The LACC Women’s bunch ride
I’m often guilty of not promoting the good stuff I’m involved in, partly because I’m not good at self promotion and partly because like the car mechanic who doesn’t look after their own car, I’m a comms person who fails to communicate about the things I’m heavily involved with.
So to rectify this I’m going to tell you about a great pilot program from Cycling NSW that I am playing a small part in.
Jacqui Bogue, who is a member of the Board of Cycling NSW and the Chair of the CNSW Women’s Commission approached me late last year about a pilot program of women’s bunch rides run by Sydney cycling clubs. She was approaching all clubs to ask them to be involved and I readily agreed.
I’m a member of Lidcombe-Auburn Cycling Club (LACC) and the team coordinator of our women’s squad, and while I don’t do much racing I work behind the scenes, and I’m really keen to get inexperienced female cyclists involved.
Merry Christmas to all my Women Who Cycle followers. I’m very grateful to have you in my circle.
I’m not going to recommend that you sit around and eat too much for Christmas, instead you should go for ride on your favourite bike. It’s exactly what I do every Christmas Day with a group of friends. We are lucky enough to live in the beautiful city of Sydney so we head for the Opera House but there are plenty of other great locations. This is our 2013 ride group. You’ll notice that we are very inclusive and have men, women and children along for the ride.
Let me know in the comments or on the Facebook page if you do something similar on Christmas Day.
The women of KPCC
Joining a cycling club is a great way to meet other cyclists and to step up from being a ‘Sunday’ recreational cyclist to that next level. Traditionally they have been primarily focused on racing rather than just riding but they are beginning to reinvent themselves as the popularity of cycling grows to accommodate riders who don’t necessarily want to race, and to welcome women who have not always been attracted to clubs.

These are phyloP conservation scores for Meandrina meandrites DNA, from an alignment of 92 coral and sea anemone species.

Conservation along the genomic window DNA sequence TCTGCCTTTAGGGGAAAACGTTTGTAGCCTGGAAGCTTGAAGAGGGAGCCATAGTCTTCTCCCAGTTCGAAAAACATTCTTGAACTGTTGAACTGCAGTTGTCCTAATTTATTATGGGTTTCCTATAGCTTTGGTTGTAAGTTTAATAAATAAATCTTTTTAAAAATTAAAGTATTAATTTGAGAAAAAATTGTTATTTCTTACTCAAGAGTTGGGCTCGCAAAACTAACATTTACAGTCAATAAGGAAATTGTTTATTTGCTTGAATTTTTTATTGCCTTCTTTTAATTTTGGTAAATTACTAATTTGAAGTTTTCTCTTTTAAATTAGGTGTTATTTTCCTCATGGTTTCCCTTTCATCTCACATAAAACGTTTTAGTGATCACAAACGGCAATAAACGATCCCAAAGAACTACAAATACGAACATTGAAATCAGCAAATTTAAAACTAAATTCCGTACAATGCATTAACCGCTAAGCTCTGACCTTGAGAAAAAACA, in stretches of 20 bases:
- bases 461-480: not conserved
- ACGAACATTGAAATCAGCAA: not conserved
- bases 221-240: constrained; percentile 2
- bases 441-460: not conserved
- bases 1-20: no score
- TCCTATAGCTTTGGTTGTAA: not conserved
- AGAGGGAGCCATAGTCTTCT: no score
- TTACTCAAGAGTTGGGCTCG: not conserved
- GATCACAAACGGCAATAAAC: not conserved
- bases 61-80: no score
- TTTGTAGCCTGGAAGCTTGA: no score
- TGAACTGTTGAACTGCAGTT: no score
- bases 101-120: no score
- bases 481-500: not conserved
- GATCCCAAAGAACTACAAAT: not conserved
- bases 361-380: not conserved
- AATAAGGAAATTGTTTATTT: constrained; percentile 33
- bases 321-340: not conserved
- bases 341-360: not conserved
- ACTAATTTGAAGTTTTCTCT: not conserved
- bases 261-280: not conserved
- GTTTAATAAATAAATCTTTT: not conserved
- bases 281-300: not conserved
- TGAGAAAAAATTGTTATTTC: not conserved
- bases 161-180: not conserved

When you join a cycling club in Australia you are actually signing up as a member of Cycling Australia which gives you a number of other benefits including public liability and personal accident insurance. On the Cycling Australia website under membership you can search cycling clubs in your area within a 5 km, 10 km, 25 km or 100 km radius, giving you a good shortlist depending on how far afield you are willing to go.
Once you have a shortlist you need to decide what your priorities are to find out what each club can offer you. You could consider criteria like location, whether skills training is offered, what training rides are available, the number of female members and the support given to female riders, racing opportunities for women, and of course what social activities are included.
One of my worst habits on the bike, and sadly there are a few, is to hold tension in my shoulders while I’m riding. It doesn’t matter how often I tell myself to relax my shoulders, arms and hands I still find myself stiffening up in this area which leads to soreness and ongoing issues with the muscles in my upper back. So I thought it would be useful to share a few tips I’ve found on the subject which obviously apply equally to men and women. I’ll also continue to focus on these tips myself!
Let it go – Consciously let go of the tension in your arms and shoulders by focusing on that part of your body while you are riding. I regularly check in with myself and literally tell myself to relax my shoulders. Shrugging every 15 minutes or so and relaxing your arms really helps relieve this stress.
I was recently approached by a Sydney-based yoga/cycling enthusiast who has developed his own yoga classes just for cyclists called Pedal Stroke Yoga. As a fan of yoga I was intrigued by Angelo’s upcoming workshops so asked him a few questions about what’s behind it.
How can yoga benefit cyclists?
I believe that Yoga is the yin to the cycling yang. Both of these complimentary halves work together to create a ‘high performance’ version of you as a cyclist and also as a human being. My Pedal Stroke Yoga workshops are designed to put back what your cycling takes out. When you are in a Pedal Stroke Yoga class you are essentially performing a full service and maintenance on your body and mind, the same way you do on your bicycle. Your body will outlast that expensive carbon frame bike you own, so why not take the same care with your body that you do with your bike. That way when you do get back on your bike to race, or go on a ride, your body will perform to its maximum potential and maybe even beyond.
Here’s part two of last week’s post on getting started in triathlon. Here, the women of UTS & Balance Tri Club tell us about training and the benefits of joining a tri club…..
How do you get around a weakness in one discipline eg. a lot of people seem to struggle in the swim leg?